Tiger Lily was never supposed to be “real” in any way, shape, or form. She was a product of a culture in which Europeans consumed stories of the “American West” in which cowboys in white hats fought bandits in black hats and partnered with “noble savages.” Consider the case of Karl May, an iconic German novelist who produced dozens of books set in the “American West,” and whose books were a favorite of Adolf Hitler, among others. This was the tradition that birthed Tiger Lily, an inhabitant not of a real place but children’s imaginations. My point isn’t to suggest that it’s not racist to have Tiger Lily played by a white actor–far from it. My point is that casting an actual Native American actor as the character doesn’t exactly do a lot to address the centuries of brutality European settlers have wreaked on Native Americans that’s inherent in the character. It would, in fact, be an act of minstrelsy, in which an actual living person is forced to conform to an imagined, racist vision of herself. There’s no credible way to rectify the representation of a cultural other when you are consciously framing that cultural other as imaginary. The problem with Tiger Lily is that we’re going to continue producing her representation at all.
The issue doesn’t actually lie with representation when you appropriate another’s cultural identity. Tiger Lily is an appropriation and decontextualization of identity that was produced more than a century ago, but is exactly the same as what the Wooster Group have done. The Wooster Group operate in a realm of borrowed imagery and narratives, which collide in a produced, staged pastiche of references. That’s just what the Wooster Group does. Perhaps the only truly commendable thing Lecompte did in response to criticism of Cry, Trojans was to imply she wouldn’t stoop to tokenism by actually involving Native American artists. I wholeheartedly agree: To do so would be to hide behind the veil of multiculturalism, to put out a person in front of you to justify your actions, as though inclusive staffing could solve the problem of racist presentation.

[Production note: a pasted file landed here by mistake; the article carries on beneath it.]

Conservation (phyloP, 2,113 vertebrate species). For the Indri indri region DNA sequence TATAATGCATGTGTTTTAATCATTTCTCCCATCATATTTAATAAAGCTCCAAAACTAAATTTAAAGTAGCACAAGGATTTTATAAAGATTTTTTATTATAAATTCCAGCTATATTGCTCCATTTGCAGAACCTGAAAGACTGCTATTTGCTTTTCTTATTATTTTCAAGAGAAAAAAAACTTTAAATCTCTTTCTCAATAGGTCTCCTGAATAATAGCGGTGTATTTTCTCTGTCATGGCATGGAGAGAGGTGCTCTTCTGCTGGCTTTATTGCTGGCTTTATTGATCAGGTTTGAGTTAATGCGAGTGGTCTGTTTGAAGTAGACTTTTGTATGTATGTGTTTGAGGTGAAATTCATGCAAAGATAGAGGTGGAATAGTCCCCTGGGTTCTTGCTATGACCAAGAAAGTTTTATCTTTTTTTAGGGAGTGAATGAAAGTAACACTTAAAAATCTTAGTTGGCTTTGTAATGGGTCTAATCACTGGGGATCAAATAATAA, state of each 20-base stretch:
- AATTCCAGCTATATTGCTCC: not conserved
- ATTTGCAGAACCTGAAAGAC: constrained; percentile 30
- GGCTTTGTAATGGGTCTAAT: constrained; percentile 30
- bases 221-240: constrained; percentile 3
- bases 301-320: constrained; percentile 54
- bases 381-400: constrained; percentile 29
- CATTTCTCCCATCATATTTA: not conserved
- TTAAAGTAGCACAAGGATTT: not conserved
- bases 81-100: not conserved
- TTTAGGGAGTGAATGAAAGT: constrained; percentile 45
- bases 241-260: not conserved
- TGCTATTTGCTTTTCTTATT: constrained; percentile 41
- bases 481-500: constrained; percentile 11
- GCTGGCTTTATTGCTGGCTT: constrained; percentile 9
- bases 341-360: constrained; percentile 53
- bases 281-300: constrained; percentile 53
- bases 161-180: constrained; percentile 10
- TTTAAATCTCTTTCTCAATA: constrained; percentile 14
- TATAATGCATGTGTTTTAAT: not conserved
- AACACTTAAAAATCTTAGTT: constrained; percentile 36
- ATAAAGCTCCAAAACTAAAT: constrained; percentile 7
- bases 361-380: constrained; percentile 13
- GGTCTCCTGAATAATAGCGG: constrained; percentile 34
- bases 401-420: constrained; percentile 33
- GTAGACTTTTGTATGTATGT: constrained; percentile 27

Mind you, I’m not trying to defend what the Wooster Group did. I suspect I’d find their presentation problematic, but again, I didn’t see it. For me, the problem lies in methodology, not in what went onstage or whether more liberal-minded choices would have alleviated the issue. Just as Garnett did, the Wooster Group appropriated imagery without regard for its weighted past. They operate under the assumption that it can be decontextualized, and made to say something else. For the Wooster Group, the Native American experience is essentially nonexistent–rather, “Indians” exist as a part of the white imagination of America, and can be applied to telling a certain sort of story about that.
And the Wooster Group isn’t wrong, exactly. “Indians” are a thing that inhabit the white imagination. Let’s face it–it’s true. We (I use “we” because my family has lived in North America since the Mayflower, and is implicated in all of this, though I suppose I’m speaking on behalf of all white people) killed them through war and disease, took their lands, forced the remnants onto reservations, often through extra-legal means (in a climate, mind you, in which the law was already slated to be on our side), and then developed a mythology about them in their absence, in which they were by turns our erstwhile friendly neighbors or the demonic embodiment of nightmares that we had to valiantly wrest our Manifest Destiny from.
I suspect that this is the material the Wooster Group sought to grapple with–the mythology of America itself. The problem is, of course, that the imagery they appropriated was actively contested by others, actual living people whose identity was being re-appropriately as though it were nothing more substantial than the blank images the artists sought to address. The Wooster artists wanted to use it one way–evoking and challenging the phantasms of the shared white experience (likely without being fully aware they were referring to a “white perspective” to the exclusion of others)–but have been confronted with the fact that those phantasms have real world counterparts whose voices have been historically suppressed. Like Joy Garnett, their best intentions have run smack into a reality they neglected and ignored, and their willingness to appropriate and transform for their own artistic purposes comes to seem naive at best, privileged and arrogant at worst.
A Note: It’s come to my attention that perhaps one of the reasons there was no pointed response to the Wooster Group’s Cry Trojans in New York was that, as with Vieux Carre, it never “opened” here, and was thus unavailable for review, something I occasionally lose track of. Just a note to LA critics who have taken the occasion to criticize NYC for its tone-deafness.